The mayor says the Salyersville Water Treatment Plant is still more than $100,000 in debt!
City council members are looking for ways to make-up the deficit and say a water rate increase is possible.
The cost of water in Salyersville keeps going up but officials say no new revenue is coming in.
Last year the facility was more than $200,000 in debt. Right now, the mayor says it is still $180,000 in the red and on pace to lose another $150,000 this year.
"We tried to save money, cut things, and do all this, and we're still going in the hole quite a bit," said Salyersville Mayor James "Pete" Shepherd.
Mayor Shepherd, who just took office last year, says they have to find a way to pay off the current debt and stop losing money. He says customers might have to help. A rate increase is needed to help make-up the deficit.
"It's going to have to be done. It's not been done in ten years, and if the people want good, clean water and sewer plant that runs efficiently, we're going to have to have a rate increase," said Shepherd.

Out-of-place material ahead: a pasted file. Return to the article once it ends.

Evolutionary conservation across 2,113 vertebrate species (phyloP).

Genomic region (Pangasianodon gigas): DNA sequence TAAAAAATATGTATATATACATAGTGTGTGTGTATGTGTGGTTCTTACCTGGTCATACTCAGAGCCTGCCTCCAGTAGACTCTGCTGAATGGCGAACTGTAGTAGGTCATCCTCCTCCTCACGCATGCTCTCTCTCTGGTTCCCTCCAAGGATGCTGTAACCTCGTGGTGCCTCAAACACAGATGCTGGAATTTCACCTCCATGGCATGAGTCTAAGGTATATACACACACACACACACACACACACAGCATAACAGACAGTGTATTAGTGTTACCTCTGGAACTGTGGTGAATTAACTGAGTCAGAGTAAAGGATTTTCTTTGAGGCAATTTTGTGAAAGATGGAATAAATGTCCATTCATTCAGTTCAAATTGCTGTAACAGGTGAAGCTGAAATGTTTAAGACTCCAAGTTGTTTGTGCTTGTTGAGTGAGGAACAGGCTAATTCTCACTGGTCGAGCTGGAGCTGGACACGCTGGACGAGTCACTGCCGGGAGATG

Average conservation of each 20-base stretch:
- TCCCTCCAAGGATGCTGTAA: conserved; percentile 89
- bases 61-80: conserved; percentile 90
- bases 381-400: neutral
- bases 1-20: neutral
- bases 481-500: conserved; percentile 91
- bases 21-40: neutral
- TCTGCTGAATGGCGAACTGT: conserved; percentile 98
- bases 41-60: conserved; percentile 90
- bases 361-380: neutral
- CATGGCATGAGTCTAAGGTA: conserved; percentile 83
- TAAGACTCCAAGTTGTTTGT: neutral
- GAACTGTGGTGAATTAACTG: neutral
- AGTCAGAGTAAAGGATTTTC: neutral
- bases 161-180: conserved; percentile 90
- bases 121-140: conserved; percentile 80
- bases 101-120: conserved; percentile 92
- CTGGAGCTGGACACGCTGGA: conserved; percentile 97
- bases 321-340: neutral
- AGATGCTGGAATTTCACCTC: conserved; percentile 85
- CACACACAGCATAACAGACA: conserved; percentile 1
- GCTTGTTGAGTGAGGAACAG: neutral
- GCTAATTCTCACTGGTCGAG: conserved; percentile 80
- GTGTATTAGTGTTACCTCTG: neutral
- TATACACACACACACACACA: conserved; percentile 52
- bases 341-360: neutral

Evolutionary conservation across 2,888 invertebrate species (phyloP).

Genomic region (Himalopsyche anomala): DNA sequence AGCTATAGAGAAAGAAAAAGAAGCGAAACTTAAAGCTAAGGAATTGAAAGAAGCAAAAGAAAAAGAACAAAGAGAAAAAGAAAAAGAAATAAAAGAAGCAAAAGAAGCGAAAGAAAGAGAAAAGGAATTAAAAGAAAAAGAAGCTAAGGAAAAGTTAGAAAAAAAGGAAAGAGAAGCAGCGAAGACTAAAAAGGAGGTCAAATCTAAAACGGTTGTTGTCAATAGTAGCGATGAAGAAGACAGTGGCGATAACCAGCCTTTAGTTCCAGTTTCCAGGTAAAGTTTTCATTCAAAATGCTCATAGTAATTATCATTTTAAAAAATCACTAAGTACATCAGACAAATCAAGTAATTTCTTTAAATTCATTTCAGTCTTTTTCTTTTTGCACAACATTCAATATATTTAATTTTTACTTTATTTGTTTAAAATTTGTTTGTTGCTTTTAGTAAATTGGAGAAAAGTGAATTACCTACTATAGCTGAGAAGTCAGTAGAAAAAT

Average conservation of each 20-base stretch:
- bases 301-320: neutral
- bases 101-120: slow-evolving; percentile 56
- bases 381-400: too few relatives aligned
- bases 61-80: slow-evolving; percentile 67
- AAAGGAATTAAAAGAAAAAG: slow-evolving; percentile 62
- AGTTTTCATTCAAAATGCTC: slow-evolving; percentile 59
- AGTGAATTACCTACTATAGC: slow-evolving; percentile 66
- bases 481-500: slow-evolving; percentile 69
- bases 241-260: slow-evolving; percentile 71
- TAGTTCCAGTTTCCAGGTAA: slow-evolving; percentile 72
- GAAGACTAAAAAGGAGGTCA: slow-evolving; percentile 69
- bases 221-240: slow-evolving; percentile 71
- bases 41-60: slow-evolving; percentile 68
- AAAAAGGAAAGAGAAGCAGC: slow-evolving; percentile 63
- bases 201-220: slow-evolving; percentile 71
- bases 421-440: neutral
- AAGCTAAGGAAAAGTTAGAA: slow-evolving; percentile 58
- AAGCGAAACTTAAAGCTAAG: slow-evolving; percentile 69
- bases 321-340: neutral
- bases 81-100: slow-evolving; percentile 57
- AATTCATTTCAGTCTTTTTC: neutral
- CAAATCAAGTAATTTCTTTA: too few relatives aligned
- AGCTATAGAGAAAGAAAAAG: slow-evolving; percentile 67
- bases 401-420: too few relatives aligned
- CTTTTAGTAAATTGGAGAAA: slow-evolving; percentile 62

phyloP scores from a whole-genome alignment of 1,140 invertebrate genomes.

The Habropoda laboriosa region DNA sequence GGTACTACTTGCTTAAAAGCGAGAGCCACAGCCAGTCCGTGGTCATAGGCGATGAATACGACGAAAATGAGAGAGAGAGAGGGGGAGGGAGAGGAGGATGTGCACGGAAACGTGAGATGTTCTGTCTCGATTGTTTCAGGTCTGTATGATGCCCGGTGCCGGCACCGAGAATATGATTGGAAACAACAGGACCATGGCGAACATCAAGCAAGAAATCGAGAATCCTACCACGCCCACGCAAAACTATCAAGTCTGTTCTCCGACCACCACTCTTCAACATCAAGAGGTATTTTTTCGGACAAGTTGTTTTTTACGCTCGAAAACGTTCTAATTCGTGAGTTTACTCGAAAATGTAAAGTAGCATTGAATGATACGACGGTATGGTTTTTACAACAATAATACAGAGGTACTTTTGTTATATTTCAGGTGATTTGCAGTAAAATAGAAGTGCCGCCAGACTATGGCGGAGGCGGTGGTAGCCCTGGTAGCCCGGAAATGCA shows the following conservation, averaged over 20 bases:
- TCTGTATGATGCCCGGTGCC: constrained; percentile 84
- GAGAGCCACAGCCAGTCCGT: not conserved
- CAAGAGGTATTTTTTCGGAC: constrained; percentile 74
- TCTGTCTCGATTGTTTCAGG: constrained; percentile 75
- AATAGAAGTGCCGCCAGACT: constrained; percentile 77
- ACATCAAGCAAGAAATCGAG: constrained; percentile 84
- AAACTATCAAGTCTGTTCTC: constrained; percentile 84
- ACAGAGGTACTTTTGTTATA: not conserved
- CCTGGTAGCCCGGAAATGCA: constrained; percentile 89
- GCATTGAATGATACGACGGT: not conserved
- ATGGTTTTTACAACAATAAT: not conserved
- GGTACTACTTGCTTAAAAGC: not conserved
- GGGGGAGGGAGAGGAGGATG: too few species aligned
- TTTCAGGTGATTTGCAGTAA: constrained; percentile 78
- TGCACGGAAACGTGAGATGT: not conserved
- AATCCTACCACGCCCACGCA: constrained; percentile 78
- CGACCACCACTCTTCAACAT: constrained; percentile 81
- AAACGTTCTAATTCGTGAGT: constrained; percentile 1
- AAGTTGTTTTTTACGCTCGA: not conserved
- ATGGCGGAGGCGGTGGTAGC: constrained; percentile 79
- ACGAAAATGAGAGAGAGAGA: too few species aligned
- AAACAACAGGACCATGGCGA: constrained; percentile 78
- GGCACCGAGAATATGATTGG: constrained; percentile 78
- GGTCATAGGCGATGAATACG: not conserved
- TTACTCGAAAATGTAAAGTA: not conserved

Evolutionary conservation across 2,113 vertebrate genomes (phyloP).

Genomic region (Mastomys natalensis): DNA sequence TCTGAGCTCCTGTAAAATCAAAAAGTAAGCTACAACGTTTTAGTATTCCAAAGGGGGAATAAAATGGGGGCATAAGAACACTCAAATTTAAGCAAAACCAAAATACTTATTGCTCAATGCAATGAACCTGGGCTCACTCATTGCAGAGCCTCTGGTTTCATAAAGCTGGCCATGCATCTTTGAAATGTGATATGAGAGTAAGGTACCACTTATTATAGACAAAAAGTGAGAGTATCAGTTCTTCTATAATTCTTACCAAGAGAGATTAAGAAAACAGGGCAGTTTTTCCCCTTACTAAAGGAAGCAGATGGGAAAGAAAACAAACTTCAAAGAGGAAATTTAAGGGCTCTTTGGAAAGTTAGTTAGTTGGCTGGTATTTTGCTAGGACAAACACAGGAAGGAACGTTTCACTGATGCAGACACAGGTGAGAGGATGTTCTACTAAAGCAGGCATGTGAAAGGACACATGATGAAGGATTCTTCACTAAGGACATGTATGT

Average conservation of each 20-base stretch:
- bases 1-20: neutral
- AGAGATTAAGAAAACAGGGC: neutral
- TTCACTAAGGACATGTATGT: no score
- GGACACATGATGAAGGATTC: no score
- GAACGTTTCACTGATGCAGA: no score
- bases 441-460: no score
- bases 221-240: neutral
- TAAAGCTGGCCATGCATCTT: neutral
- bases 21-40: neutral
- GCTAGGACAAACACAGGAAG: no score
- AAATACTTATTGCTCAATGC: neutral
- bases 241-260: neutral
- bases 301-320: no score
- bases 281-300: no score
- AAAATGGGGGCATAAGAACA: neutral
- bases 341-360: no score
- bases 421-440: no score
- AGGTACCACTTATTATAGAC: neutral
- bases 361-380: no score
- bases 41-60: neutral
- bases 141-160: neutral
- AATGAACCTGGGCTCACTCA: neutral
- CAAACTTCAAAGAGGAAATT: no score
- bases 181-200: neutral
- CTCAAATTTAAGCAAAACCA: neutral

Some customers think that is unfair.
"Not to compensate for what they done wrong, you know what I'm saying. We did nothing wrong, so we shouldn't have to pay for their mistakes," said James Morrison who is a water customer.
The mayor says the state wants an eight to nine dollar increase, but he wants try to keep it around four to five dollars.
"A few dollars would make a huge difference. It means a lot more work for me. I'm already facing huge water bills anyway," said Morrison.
"We're going to do everything we can to keep our rates low, but it's going to take a while to get everything running efficiently," said Shepherd.
City Council is also considering letting private company UMG run the plant until they get back in black.
The city council has a special-called meeting on Monday at 7:00 to discuss the options.
The council members are also requesting the State Auditor's office look at the Salyersville Water Treatment Plant's books to figure out how it got so far in debt.